She collaborated on the melodies for signature commercials that sang the praises of McDonald’s, Coca-Cola and other brands.
Ginny Redington Dawes, a songwriter whose compositions included memorable advertising jingles like the chipper McDonald’s declaration “You, You’re the One” and Coca-Cola’s boast that “Coke Is It,” died on Dec. 31 in Manhattan. She was 77.
Her companion and only immediate survivor, James McCullar, said the cause was complications of hepatic cirrhosis.
Ms. Dawes never became well known herself, but she helped maintain or boost the popularity of the products she promoted. And she insinuated infectious tunes into the nation’s repertoire that Americans whistled and hummed as much as the songs played on Top 40 radio.
She hooked listeners with melodically and rhythmically catchy jingles that accompanied slogans for everything from Tide detergent to Kit Kat candy bars, to Johnson’s baby powder and to Hartz’s tick and flea-fighting pet collars.
“When I’ve got a really great lyric,” she told Charles Osgood of CBS in a 1977 television interview, “I put a very simple melody to it.”
Ms. Dawes started writing the music and lyrics for commercials in 1975 after the firm of Sidney E. Woloshin — who composed the original McDonald’s “You Deserve a Break Today” jingle in 1971 — was commissioned to do one for the chain’s new “You, You’re the One” advertising campaign.
Mr. Woloshin invited about 20 jingle writers to submit proposals. Ms. Dawes produced the winning tune. Adopted by the ad agency Needham, Harper & Steers, it was suddenly everywhere.
In 1979, she married a jingle-writing competitor, Thomas W. Dawes, whose credits included Alka-Seltzer’s “Plop, Plop, Fizz, Fizz” and “7Up, the Uncola.”
They later collaborated on the music for, among other campaigns, American Airlines’ “Something Special in the Air” and the familiar “Coke Is It.” Mr. Dawes died in 2007.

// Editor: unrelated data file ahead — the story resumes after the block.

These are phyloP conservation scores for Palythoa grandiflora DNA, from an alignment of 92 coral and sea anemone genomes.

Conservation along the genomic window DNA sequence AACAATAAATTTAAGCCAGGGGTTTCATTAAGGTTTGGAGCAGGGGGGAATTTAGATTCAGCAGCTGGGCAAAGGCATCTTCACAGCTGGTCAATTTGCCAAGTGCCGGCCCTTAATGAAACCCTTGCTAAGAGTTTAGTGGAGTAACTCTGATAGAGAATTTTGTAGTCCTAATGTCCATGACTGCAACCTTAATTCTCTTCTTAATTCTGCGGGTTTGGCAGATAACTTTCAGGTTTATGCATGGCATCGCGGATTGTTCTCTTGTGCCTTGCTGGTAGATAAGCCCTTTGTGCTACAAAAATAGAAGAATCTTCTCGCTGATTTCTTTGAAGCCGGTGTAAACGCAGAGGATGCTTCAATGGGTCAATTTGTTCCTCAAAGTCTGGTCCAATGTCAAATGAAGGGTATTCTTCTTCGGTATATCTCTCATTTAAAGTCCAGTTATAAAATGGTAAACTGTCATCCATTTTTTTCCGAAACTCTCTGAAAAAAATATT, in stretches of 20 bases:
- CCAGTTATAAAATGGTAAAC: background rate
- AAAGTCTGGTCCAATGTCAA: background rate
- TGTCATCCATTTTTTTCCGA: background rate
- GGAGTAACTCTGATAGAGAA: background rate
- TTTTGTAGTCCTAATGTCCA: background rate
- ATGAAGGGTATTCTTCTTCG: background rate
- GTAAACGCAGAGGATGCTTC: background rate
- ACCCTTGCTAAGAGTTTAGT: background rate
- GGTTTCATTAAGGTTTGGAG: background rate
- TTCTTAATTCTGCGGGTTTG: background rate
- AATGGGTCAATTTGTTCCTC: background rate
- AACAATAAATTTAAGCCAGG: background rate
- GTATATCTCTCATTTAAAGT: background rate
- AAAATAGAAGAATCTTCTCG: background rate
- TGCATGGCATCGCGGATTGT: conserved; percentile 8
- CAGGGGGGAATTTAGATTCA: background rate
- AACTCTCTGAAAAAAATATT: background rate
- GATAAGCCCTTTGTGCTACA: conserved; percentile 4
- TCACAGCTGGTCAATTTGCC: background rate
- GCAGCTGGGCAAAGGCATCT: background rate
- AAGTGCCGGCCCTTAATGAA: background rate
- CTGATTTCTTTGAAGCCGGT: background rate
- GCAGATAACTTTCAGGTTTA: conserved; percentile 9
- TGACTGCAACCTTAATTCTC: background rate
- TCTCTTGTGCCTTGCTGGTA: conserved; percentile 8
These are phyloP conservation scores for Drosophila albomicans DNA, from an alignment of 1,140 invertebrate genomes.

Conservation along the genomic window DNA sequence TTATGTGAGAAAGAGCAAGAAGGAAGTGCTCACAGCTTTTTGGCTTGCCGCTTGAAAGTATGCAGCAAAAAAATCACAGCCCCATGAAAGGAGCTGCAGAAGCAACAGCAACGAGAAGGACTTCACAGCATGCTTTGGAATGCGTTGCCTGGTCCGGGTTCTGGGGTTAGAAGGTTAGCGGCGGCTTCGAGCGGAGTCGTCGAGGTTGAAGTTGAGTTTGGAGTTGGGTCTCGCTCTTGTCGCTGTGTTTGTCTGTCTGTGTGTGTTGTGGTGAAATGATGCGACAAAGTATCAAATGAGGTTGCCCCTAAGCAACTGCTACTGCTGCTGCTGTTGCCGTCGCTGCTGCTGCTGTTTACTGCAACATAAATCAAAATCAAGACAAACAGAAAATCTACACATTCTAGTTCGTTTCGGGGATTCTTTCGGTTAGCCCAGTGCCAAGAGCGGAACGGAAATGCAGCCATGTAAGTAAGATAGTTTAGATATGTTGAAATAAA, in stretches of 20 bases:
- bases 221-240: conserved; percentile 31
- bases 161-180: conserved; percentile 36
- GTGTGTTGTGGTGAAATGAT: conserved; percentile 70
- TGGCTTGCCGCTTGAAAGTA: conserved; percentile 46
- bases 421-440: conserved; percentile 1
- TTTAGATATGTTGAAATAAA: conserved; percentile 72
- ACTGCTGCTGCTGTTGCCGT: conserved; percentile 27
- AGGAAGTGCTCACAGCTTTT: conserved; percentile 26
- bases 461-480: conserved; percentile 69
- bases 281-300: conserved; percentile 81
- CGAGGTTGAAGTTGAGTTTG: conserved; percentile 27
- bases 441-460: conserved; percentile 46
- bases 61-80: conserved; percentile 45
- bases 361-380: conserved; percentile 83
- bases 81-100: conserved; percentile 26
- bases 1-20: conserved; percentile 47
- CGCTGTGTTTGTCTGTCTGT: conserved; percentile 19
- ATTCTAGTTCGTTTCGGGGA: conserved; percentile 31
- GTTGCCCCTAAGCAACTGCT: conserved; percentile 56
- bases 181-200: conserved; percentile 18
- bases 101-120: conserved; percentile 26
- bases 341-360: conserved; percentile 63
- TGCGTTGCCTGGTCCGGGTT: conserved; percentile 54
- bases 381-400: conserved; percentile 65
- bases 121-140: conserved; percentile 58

The jingle that underscored Coke’s claim to be “It,” introduced in 1982, was described as a “piece of dynamite” by John F. Bergin, the worldwide director of the Coke account at the McCann-Erickson agency.
While David Ogilvy, a founder of the Ogilvy & Mather agency, was credited with the credo “If you don’t have anything to say, sing it,” Mr. Bergin argued that the musical accompaniment to the Coke commercial was anything but an afterthought. If soda drinkers paused to parse the ambiguity of what “It” was, the tune was intended to define the term and embellish it.
“It’s like a football fight song,” Mr. Bergin told The New York Times. “Usually you get a languid ballad. We were looking for a big, bold sound, and a big, bold statement. This isn’t an ipsy-pipsy drink, and the music says that loud and clear.”
The song, composed by Ms. Dawes and arranged by her husband, was one of 18 jingles and 36 proposed slogans presented to Coca-Cola executives to succeed “Have a Coke and a Smile.”
The music and copy were tested separately in consumer focus groups and individual interviews until the agency and company reached a consensus that “Coke is it” was, indeed, it.
Ms. Dawes also wrote pop songs, including “Hurtin’ Song,” recorded by Eddy Arnold, and “Love Don’t Live Here Anymore” (written with Rose Marie McCoy), recorded by Sarah Vaughan.
Ms. Dawes began her musical career as a singer, to glowing reviews.
When she appeared in 1975 at the Coriander, a restaurant on Manhattan’s Upper East Side, John S. Wilson of The Times called her a “startling performer” who sang “in a deep, strong, beautifully controlled voice that is filled with vivid colors, as she moves from low, sexy passages to an open, lusty shout.”
Virginia Mary Redington was born on May 13, 1945, in Brooklyn and raised in the Bay Ridge section of the borough. Her father, Joseph, was a naval architect. Her mother, May (O’Brien) Redington, was a teacher.
Virginia attended Fontbonne Hall Academy in Brooklyn and graduated from St. Josephs College, also in Brooklyn, with a degree in English in 1966.
She and Mr. Dawes — a founder of the folk-pop group the Cyrkle, best known for its 1966 hit single “Red Rubber Ball,” written by Paul Simon and Bruce Woodley of the Seekers — married in 1979 and, merging their talents, formed TwinStar Music to produce jingles
The couple also wrote the book, music and lyrics for “The Talk of the Town,” a show about the fabled literary round table at the Algonquin Hotel, whose members included Dorothy Parker, Robert Benchley and George S. Kaufman. First produced in 2004, it ran nearly two years at the Bank Street Theater before it moved as a cabaret show to the Algonquin Hotel’s Oak Room.
Reviewing the show for Bloomberg News, John Simon wrote that its music and wit matched “the infectious energy and sophistication of the real-life luminaries it is based on.”
Ms. Dawes was also a collector of antique jewelry and the author, with her husband (who took the photographs) and others, of several books on the subject, including “The Bakelite Jewelry Book” (1988), with Corinne Davidov, and “Georgian Jewellery 1714-1830” (2007), with Ms. Dawes’s fellow collector Olivia Collings.